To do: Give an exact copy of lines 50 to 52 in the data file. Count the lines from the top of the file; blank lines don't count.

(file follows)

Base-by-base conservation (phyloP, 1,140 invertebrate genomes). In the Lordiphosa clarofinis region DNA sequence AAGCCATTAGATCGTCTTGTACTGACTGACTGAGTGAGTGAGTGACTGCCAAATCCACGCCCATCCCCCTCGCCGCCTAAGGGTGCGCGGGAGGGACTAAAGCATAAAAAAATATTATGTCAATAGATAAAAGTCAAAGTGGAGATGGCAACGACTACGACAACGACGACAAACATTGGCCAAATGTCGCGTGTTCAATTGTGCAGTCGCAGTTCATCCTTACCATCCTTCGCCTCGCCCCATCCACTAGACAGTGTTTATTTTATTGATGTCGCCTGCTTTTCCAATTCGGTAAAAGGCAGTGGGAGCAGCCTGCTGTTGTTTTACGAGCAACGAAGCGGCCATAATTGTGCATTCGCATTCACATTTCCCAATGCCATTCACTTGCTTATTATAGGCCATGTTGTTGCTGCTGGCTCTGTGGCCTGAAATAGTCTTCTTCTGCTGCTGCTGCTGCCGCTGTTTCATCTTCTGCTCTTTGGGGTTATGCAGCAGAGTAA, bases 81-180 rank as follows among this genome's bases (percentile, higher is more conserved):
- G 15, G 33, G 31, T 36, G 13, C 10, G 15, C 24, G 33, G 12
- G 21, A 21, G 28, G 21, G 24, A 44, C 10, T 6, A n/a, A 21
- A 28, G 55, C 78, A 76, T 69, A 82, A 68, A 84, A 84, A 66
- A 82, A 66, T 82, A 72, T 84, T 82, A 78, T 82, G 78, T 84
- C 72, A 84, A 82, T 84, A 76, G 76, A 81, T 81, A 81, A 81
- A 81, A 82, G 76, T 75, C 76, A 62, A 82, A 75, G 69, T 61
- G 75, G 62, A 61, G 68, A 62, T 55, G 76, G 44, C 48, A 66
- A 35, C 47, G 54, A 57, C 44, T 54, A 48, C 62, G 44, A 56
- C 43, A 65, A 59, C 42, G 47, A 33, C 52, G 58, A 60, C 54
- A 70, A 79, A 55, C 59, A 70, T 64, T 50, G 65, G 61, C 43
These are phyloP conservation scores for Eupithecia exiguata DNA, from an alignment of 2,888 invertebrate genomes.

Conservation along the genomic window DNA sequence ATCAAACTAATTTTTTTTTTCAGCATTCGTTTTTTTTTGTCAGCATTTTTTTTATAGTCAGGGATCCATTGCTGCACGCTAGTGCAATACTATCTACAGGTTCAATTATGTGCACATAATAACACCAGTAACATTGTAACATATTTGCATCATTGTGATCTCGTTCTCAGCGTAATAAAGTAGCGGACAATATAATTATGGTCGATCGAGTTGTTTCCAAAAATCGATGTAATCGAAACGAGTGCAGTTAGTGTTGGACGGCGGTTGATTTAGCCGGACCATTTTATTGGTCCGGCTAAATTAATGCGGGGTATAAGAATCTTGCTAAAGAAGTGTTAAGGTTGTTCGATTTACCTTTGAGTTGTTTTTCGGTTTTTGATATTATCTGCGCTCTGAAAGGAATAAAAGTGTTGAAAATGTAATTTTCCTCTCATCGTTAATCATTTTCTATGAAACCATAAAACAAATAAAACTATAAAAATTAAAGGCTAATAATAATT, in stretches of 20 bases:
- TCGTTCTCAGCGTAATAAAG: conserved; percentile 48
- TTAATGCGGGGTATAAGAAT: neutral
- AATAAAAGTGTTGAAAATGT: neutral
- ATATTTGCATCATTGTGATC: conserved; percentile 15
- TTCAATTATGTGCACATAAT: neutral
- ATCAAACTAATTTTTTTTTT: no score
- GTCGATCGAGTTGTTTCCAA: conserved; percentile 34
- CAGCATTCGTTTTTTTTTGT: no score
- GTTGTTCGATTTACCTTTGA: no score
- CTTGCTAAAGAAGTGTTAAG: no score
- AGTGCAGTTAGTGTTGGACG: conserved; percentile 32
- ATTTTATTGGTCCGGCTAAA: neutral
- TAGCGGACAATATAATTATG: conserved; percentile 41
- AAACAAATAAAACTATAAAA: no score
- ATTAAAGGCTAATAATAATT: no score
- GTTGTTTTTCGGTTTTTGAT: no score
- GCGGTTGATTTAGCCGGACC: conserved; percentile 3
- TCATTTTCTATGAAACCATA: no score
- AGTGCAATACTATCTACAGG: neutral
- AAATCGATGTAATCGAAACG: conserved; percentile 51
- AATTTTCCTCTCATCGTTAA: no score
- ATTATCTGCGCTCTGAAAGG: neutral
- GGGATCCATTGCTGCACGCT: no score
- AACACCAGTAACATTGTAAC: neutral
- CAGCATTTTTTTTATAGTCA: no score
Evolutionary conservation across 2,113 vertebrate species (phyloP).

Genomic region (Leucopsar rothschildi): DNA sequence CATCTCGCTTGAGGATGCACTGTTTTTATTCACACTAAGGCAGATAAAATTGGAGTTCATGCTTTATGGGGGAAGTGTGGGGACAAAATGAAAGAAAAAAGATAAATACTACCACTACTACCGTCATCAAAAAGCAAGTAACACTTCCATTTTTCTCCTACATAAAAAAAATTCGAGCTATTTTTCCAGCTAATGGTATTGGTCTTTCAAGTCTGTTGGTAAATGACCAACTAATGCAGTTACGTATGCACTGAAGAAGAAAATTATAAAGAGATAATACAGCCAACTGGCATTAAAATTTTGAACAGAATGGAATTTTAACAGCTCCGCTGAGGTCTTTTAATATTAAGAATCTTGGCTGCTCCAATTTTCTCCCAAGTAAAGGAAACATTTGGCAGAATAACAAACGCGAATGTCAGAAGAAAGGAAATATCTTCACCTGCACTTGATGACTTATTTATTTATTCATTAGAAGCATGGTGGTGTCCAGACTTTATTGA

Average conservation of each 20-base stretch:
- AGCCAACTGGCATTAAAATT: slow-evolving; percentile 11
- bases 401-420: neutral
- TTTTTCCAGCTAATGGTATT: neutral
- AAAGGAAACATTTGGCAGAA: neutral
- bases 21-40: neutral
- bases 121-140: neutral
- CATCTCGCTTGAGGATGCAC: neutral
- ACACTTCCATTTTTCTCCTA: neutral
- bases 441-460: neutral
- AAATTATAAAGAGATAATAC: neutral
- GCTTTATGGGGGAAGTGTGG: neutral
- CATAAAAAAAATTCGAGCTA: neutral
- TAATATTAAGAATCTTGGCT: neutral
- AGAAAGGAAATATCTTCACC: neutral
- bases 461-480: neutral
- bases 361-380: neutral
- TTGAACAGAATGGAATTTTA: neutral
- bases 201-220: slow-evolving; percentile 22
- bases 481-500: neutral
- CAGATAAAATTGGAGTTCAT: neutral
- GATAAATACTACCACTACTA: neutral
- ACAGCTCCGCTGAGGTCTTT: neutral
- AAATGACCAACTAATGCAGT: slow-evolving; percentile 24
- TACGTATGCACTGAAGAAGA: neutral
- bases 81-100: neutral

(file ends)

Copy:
- bases 441-460: neutral
- AAATTATAAAGAGATAATAC: neutral
- GCTTTATGGGGGAAGTGTGG: neutral